How to Remove Stains from Your Car's Upholstery

Whether dealing with a vehicle’s cloth or leather upholstery, traditional cleaning products and elbow grease are often the right answer.

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The longer a stain sits on a vehicle's upholstery, the harder it can be to remove. If you can't get at a stain immediately or only notice it well after the fact, don't worry. There are several steps you can take to return your vehicle's cloth or leather seats to like-new condition. All you need are the right products, patience, and a few basic instructions, and you won't have to look at that blemish again.

The Best Products for Removing Stains

Some of the same techniques used to remove stains from clothing and furniture also apply to cloth car seats and carpets. The standard array of tools—club soda, baking soda, and vinegar—can also be used on cloth and vinyl car upholstery. Laundry detergent, stain sticks, and spray-on stain remover are also safe, which means you can even take care of smaller stains with something like a Tide To Go pen applicator. Auto-specific cleaners are, of course, available, and they may work better on some upholstery types. For more persistent stains, a steam cleaner is also a good option, but this can be on the more expensive side (and is usually used by professional detailers).

Leather car upholstery requires a more specialized set of products. Detailing brands like Turtle Wax produce deep-cleaning products designed to lift out stains from leather without damaging dyes or drying the upholstery. A steam cleaner is a definite no, as leather is much more sensitive to heat and moisture than cloth upholstery is.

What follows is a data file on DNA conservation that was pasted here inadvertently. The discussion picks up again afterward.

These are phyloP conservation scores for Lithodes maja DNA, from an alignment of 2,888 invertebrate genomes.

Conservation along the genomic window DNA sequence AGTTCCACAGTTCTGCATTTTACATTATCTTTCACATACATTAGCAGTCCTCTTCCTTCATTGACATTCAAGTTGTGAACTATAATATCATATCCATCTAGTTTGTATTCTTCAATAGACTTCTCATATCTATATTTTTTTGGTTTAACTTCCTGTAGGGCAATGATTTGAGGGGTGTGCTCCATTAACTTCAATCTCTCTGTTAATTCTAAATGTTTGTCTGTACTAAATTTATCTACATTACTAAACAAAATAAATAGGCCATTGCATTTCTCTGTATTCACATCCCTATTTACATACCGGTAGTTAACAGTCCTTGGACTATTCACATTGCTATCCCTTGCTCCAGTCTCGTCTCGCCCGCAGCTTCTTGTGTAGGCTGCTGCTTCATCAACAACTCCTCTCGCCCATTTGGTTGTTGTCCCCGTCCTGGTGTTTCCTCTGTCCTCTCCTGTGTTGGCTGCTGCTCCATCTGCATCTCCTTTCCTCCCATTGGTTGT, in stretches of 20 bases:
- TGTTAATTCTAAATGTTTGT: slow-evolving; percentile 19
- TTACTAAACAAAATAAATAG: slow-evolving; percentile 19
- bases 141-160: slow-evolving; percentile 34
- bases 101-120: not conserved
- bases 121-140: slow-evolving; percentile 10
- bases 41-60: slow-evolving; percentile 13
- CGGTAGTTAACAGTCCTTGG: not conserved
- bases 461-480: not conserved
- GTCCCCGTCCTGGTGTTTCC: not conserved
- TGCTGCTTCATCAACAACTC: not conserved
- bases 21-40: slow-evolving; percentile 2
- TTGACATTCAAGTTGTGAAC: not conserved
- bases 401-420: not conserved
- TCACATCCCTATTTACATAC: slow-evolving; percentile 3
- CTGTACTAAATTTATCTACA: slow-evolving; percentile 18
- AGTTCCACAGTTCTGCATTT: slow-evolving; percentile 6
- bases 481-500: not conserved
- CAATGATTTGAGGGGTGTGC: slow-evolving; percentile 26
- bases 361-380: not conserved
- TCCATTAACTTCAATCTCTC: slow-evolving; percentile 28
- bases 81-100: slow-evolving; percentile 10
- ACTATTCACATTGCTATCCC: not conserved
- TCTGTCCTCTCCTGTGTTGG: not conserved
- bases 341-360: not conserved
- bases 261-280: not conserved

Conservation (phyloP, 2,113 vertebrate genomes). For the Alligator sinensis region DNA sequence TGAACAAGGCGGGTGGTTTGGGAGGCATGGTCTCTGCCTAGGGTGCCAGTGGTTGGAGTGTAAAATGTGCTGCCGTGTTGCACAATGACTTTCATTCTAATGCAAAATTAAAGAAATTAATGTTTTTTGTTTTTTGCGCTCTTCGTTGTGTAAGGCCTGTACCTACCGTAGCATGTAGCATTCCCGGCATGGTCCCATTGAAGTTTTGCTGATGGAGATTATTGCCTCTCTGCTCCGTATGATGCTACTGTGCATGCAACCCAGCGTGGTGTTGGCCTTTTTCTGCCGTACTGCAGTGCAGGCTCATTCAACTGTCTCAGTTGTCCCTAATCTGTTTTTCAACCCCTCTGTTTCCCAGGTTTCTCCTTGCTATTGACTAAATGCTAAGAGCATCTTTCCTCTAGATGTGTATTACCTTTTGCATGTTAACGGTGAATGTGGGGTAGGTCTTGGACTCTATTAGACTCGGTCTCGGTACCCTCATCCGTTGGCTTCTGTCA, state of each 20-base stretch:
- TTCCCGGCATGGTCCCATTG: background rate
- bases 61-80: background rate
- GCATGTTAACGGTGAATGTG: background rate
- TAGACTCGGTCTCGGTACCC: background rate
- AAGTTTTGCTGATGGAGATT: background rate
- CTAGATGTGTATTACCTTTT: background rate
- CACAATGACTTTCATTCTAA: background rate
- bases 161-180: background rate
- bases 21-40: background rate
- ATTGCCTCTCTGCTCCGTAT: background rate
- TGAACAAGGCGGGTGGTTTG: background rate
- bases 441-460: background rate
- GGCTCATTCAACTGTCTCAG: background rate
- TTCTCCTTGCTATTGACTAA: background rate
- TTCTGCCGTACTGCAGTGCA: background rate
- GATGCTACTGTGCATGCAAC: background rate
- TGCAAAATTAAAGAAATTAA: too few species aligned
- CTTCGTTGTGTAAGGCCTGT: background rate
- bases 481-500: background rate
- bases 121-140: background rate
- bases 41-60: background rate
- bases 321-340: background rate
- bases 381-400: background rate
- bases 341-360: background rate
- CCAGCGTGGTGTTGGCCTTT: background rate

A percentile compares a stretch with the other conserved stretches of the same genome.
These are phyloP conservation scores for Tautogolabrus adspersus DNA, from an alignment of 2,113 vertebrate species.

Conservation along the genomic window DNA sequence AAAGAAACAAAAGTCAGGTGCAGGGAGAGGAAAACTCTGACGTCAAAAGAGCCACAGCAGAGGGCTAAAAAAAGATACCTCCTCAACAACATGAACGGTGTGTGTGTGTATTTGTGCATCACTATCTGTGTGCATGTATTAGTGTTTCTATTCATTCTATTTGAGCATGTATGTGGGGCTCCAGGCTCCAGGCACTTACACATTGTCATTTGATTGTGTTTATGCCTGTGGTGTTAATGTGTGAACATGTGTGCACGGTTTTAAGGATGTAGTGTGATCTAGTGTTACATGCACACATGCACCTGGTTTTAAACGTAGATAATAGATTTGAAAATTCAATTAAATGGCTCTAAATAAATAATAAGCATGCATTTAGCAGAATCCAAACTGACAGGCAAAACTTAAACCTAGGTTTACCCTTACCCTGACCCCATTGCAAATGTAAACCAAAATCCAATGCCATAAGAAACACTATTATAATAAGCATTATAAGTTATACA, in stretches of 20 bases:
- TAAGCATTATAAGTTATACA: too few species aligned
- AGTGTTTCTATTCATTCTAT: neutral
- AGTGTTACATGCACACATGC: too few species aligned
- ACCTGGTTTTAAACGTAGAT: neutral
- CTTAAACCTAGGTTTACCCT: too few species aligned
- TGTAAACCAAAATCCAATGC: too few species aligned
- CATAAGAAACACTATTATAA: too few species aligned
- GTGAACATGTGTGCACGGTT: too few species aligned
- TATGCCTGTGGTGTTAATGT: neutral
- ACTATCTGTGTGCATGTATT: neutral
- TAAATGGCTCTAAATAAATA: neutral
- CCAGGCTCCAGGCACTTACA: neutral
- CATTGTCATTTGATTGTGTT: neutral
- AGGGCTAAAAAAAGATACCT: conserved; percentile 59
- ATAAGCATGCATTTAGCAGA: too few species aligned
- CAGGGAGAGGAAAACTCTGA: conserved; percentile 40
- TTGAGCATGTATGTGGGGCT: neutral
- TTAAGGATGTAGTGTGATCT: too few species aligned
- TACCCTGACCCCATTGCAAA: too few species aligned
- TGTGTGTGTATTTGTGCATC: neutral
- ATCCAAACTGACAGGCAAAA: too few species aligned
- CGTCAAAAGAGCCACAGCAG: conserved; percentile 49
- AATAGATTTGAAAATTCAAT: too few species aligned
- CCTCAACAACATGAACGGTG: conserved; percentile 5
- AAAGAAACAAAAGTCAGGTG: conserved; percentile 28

How to Remove Stains from Car Upholstery

Removing stains from cloth car upholstery requires you to give your cleaner enough time to lift the grime from the material. This means applying the stain remover to a cloth or bristle brush, working it into the stain, and then letting it sit. Don't apply so much that the seat becomes soaked, and make sure to test the product you are using on a hard-to-see area first to make sure it doesn't discolor. Remove the cleaning product with a cloth after letting it sit for the recommended time. You might have to repeat this process several times before the stain is gone, or alternate between using a cleaning product and a steam cleaner.

Leather follows the same general process, minus the steam cleaner. Work the product into the stain with a cloth or a toothbrush (gently, to prevent scratching), let it sit, then wipe it clean. Be mindful not to use too much cleaner in one spot (as you might remove dye or dry out that area of the upholstery), and always blot it dry. If you still see some tarnished areas on the upholstery after the first pass, you can apply a second time with the towel and then use a soft bristle brush or sponge (included in some kits) to apply more pressure. Wipe away any leftover cleaner when you're done.

Protect Your Work

There are products you can apply to cloth car seats to create a better barrier against future stains — major brands like Scotchguard produce automotive-specific formulations. High-end ceramic coatings are also available.

Any deep-cleaning of leather upholstery should be followed by a conditioner, which helps restore the natural moisture of the material and protects it from cracking over the longer term.

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Benjamin Hunting
Benjamin Hunting is a writer and podcast host who contributes to a number of newspapers, automotive magazines, and online publications. More than a decade into his career, he enjoys keeping the shiny side up during track days and always has one too many classic vehicle projects partially disassembled in his garage at any given time. Remember, if it's not leaking, it's probably empty.